The narrator is inclined to think that by attributing overimportance to the praiseworthy actions one may, by implication, be paying indirect but potent homage to the worse side of human nature. For this attitude implies that such actions shine out as rare exceptions, while callousness and apathy and the general rule. The narrator does not share this view. The evil that is in the world always comes of ignorance, and good intentions may do as much harm as malevolence, if they lack understanding. On the whole, men are more good than bad; that, however, isn't the real point. But they are more or less ignorant, and it is this that we call vice or virtue; the most incorrigible vice being that of an ignorance that fancies it knows everything and therefore claims for itself the right to kill. The soul of the murderer is blind; and there can be no true goodness nor true love without the utmost clearsightedness.


What Camus is saying is that in order to judge the morality of an action, you need to have an accurate understanding of its effects. We tend to judge actions based on their impact. For instance, it is common knowledge that if this Iraq War ends in a stable, democratic Iraq, George Bush's legacy will be rehabilitated in the same way that Abraham Lincoln and Franklin Delano Roosevelt are forgiven their various crimes because of their successes. One quality of leadership is having to make those difficult decisions, based not on the here-and-now but on the long-term impact.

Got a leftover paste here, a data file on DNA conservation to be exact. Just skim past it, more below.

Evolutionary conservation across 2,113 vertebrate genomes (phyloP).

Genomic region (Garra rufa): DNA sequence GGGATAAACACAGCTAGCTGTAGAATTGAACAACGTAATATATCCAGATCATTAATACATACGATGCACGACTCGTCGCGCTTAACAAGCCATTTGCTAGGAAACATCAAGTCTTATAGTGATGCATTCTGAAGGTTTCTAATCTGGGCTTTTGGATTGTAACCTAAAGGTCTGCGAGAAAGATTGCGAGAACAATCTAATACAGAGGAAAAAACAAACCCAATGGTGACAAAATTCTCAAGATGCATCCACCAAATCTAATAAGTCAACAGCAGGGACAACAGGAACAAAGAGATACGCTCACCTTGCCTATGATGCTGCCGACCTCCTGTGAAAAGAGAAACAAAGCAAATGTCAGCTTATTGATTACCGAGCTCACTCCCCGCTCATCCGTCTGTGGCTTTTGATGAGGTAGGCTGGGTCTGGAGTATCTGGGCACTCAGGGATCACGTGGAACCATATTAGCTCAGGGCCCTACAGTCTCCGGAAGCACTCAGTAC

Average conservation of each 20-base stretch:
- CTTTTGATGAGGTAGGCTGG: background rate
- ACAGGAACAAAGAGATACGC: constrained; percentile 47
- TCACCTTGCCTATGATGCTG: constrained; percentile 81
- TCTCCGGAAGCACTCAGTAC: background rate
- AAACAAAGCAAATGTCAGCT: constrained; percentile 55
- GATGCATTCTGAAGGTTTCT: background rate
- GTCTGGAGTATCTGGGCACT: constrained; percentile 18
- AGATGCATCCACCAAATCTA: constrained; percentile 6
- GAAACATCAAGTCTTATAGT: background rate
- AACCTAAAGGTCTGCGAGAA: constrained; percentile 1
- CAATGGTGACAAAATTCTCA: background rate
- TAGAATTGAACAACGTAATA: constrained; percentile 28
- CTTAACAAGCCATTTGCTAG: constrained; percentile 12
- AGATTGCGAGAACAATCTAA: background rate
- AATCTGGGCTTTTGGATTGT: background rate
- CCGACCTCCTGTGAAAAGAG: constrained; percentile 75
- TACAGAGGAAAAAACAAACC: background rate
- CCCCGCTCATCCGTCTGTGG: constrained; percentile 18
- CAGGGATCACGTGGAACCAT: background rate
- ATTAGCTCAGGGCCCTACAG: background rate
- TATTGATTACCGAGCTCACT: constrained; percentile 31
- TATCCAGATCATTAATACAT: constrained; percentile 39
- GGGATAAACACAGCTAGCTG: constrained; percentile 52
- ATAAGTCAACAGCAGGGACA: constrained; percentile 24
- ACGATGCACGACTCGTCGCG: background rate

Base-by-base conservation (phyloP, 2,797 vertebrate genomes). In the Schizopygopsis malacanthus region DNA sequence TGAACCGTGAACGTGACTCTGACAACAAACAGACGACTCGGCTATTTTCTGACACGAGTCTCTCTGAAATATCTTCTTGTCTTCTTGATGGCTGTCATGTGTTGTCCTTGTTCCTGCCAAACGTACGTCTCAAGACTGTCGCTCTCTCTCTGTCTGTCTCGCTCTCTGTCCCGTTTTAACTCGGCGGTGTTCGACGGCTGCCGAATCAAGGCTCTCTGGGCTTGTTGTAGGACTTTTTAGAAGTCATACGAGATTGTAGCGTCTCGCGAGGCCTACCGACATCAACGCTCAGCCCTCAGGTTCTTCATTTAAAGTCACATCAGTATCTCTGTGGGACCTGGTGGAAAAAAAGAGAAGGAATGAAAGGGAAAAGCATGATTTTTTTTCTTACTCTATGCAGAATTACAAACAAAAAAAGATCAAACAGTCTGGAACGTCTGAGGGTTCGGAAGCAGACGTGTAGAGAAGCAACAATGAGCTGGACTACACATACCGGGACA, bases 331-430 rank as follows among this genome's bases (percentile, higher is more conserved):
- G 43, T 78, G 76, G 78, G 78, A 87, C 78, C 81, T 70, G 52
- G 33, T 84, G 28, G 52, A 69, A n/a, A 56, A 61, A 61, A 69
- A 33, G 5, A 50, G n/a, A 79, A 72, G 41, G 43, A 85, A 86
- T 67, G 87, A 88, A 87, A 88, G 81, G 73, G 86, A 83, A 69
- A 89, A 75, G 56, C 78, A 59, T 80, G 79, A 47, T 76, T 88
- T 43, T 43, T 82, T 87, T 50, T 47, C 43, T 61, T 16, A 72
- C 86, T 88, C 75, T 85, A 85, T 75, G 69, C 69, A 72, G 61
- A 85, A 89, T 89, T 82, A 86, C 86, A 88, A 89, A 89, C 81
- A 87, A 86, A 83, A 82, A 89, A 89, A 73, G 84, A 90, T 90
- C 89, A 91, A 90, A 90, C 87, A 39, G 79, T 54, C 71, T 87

This is very difficult. Many people who mean well will make bad decisions because they are missing facts. And people will be unable to see their transgressions for the same reasons that they make them in the first place: a lack of understanding of the situation.

Now, the Commander-in-Chief of the Army (read: the President) will have to make that decision, whether he likes it or not. Both Barack Obama and John McCain have proven that. The question will remain: who will be able to see the picture more accurately?

That's not the question I set out to answer. The opinion I wished to express was merely that I don't carry a gun for self-defense because I have significant doubts in my own ability to judge a life-or-death instantaneous situation. I have doubts that I will, in the less than half a minute I will have to respond, make the right choice concerning the person whose life is my responsibility, if I take a gun into my life, whether that be the people who might come to be hurt in an accident or the person I might have to decide whether or not to kill.

This was a very fruitful discussion. The Afghan food was also very good. I recommend both to you heartily.